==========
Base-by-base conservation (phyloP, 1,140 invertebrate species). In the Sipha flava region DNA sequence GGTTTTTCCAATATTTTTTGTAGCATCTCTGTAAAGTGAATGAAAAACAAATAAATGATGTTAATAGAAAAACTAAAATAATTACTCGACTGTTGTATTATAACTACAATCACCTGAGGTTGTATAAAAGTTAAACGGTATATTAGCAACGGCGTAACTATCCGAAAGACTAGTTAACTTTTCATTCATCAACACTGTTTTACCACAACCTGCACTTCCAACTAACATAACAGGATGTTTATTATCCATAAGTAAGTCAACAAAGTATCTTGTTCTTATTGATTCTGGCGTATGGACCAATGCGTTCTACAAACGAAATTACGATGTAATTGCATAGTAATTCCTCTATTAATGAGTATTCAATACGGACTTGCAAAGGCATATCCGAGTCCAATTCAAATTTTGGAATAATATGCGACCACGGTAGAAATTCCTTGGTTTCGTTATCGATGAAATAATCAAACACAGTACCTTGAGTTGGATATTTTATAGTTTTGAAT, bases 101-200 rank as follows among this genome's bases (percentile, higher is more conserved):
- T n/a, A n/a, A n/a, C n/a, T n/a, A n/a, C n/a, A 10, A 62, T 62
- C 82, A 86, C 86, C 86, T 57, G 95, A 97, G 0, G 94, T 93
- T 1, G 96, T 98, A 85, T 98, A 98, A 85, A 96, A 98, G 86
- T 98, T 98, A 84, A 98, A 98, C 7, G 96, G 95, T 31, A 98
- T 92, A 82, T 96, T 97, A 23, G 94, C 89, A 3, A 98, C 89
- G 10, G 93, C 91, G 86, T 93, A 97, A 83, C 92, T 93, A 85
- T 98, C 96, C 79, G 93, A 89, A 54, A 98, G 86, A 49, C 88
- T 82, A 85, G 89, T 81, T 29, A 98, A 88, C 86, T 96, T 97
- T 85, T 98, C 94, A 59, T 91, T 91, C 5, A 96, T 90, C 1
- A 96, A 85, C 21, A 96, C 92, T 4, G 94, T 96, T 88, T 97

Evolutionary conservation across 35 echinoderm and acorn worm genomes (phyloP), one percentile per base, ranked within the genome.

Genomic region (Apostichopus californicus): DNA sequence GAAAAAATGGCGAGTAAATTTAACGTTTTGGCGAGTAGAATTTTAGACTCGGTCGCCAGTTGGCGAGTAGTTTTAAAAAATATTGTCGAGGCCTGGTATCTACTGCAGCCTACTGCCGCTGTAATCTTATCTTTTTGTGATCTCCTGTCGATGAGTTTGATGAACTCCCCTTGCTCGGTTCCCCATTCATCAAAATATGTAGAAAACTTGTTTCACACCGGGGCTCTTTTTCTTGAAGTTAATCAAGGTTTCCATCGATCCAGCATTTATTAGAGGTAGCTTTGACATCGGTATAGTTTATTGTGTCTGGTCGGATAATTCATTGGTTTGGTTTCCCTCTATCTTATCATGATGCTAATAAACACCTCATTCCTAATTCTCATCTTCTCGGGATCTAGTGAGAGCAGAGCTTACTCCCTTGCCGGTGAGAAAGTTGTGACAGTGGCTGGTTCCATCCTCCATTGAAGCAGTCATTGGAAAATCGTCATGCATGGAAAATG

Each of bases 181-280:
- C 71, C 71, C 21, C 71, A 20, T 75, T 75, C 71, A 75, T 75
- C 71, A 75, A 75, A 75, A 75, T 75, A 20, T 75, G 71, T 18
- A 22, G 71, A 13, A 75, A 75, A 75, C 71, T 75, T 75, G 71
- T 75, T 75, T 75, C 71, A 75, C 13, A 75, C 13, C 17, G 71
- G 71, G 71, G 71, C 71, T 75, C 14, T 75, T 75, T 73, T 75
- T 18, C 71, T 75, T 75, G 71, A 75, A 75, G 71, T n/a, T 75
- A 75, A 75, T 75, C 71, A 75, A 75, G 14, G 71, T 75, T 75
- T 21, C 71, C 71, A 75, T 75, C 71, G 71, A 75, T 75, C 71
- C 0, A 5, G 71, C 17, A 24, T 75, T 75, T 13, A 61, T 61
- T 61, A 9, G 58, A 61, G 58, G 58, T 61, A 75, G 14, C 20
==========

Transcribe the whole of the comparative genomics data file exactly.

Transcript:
Base-by-base conservation (phyloP, 1,140 invertebrate species). In the Sipha flava region DNA sequence GGTTTTTCCAATATTTTTTGTAGCATCTCTGTAAAGTGAATGAAAAACAAATAAATGATGTTAATAGAAAAACTAAAATAATTACTCGACTGTTGTATTATAACTACAATCACCTGAGGTTGTATAAAAGTTAAACGGTATATTAGCAACGGCGTAACTATCCGAAAGACTAGTTAACTTTTCATTCATCAACACTGTTTTACCACAACCTGCACTTCCAACTAACATAACAGGATGTTTATTATCCATAAGTAAGTCAACAAAGTATCTTGTTCTTATTGATTCTGGCGTATGGACCAATGCGTTCTACAAACGAAATTACGATGTAATTGCATAGTAATTCCTCTATTAATGAGTATTCAATACGGACTTGCAAAGGCATATCCGAGTCCAATTCAAATTTTGGAATAATATGCGACCACGGTAGAAATTCCTTGGTTTCGTTATCGATGAAATAATCAAACACAGTACCTTGAGTTGGATATTTTATAGTTTTGAAT, bases 101-200 rank as follows among this genome's bases (percentile, higher is more conserved):
- T n/a, A n/a, A n/a, C n/a, T n/a, A n/a, C n/a, A 10, A 62, T 62
- C 82, A 86, C 86, C 86, T 57, G 95, A 97, G 0, G 94, T 93
- T 1, G 96, T 98, A 85, T 98, A 98, A 85, A 96, A 98, G 86
- T 98, T 98, A 84, A 98, A 98, C 7, G 96, G 95, T 31, A 98
- T 92, A 82, T 96, T 97, A 23, G 94, C 89, A 3, A 98, C 89
- G 10, G 93, C 91, G 86, T 93, A 97, A 83, C 92, T 93, A 85
- T 98, C 96, C 79, G 93, A 89, A 54, A 98, G 86, A 49, C 88
- T 82, A 85, G 89, T 81, T 29, A 98, A 88, C 86, T 96, T 97
- T 85, T 98, C 94, A 59, T 91, T 91, C 5, A 96, T 90, C 1
- A 96, A 85, C 21, A 96, C 92, T 4, G 94, T 96, T 88, T 97

Evolutionary conservation across 35 echinoderm and acorn worm genomes (phyloP), one percentile per base, ranked within the genome.

Genomic region (Apostichopus californicus): DNA sequence GAAAAAATGGCGAGTAAATTTAACGTTTTGGCGAGTAGAATTTTAGACTCGGTCGCCAGTTGGCGAGTAGTTTTAAAAAATATTGTCGAGGCCTGGTATCTACTGCAGCCTACTGCCGCTGTAATCTTATCTTTTTGTGATCTCCTGTCGATGAGTTTGATGAACTCCCCTTGCTCGGTTCCCCATTCATCAAAATATGTAGAAAACTTGTTTCACACCGGGGCTCTTTTTCTTGAAGTTAATCAAGGTTTCCATCGATCCAGCATTTATTAGAGGTAGCTTTGACATCGGTATAGTTTATTGTGTCTGGTCGGATAATTCATTGGTTTGGTTTCCCTCTATCTTATCATGATGCTAATAAACACCTCATTCCTAATTCTCATCTTCTCGGGATCTAGTGAGAGCAGAGCTTACTCCCTTGCCGGTGAGAAAGTTGTGACAGTGGCTGGTTCCATCCTCCATTGAAGCAGTCATTGGAAAATCGTCATGCATGGAAAATG

Each of bases 181-280:
- C 71, C 71, C 21, C 71, A 20, T 75, T 75, C 71, A 75, T 75
- C 71, A 75, A 75, A 75, A 75, T 75, A 20, T 75, G 71, T 18
- A 22, G 71, A 13, A 75, A 75, A 75, C 71, T 75, T 75, G 71
- T 75, T 75, T 75, C 71, A 75, C 13, A 75, C 13, C 17, G 71
- G 71, G 71, G 71, C 71, T 75, C 14, T 75, T 75, T 73, T 75
- T 18, C 71, T 75, T 75, G 71, A 75, A 75, G 71, T n/a, T 75
- A 75, A 75, T 75, C 71, A 75, A 75, G 14, G 71, T 75, T 75
- T 21, C 71, C 71, A 75, T 75, C 71, G 71, A 75, T 75, C 71
- C 0, A 5, G 71, C 17, A 24, T 75, T 75, T 13, A 61, T 61
- T 61, A 9, G 58, A 61, G 58, G 58, T 61, A 75, G 14, C 20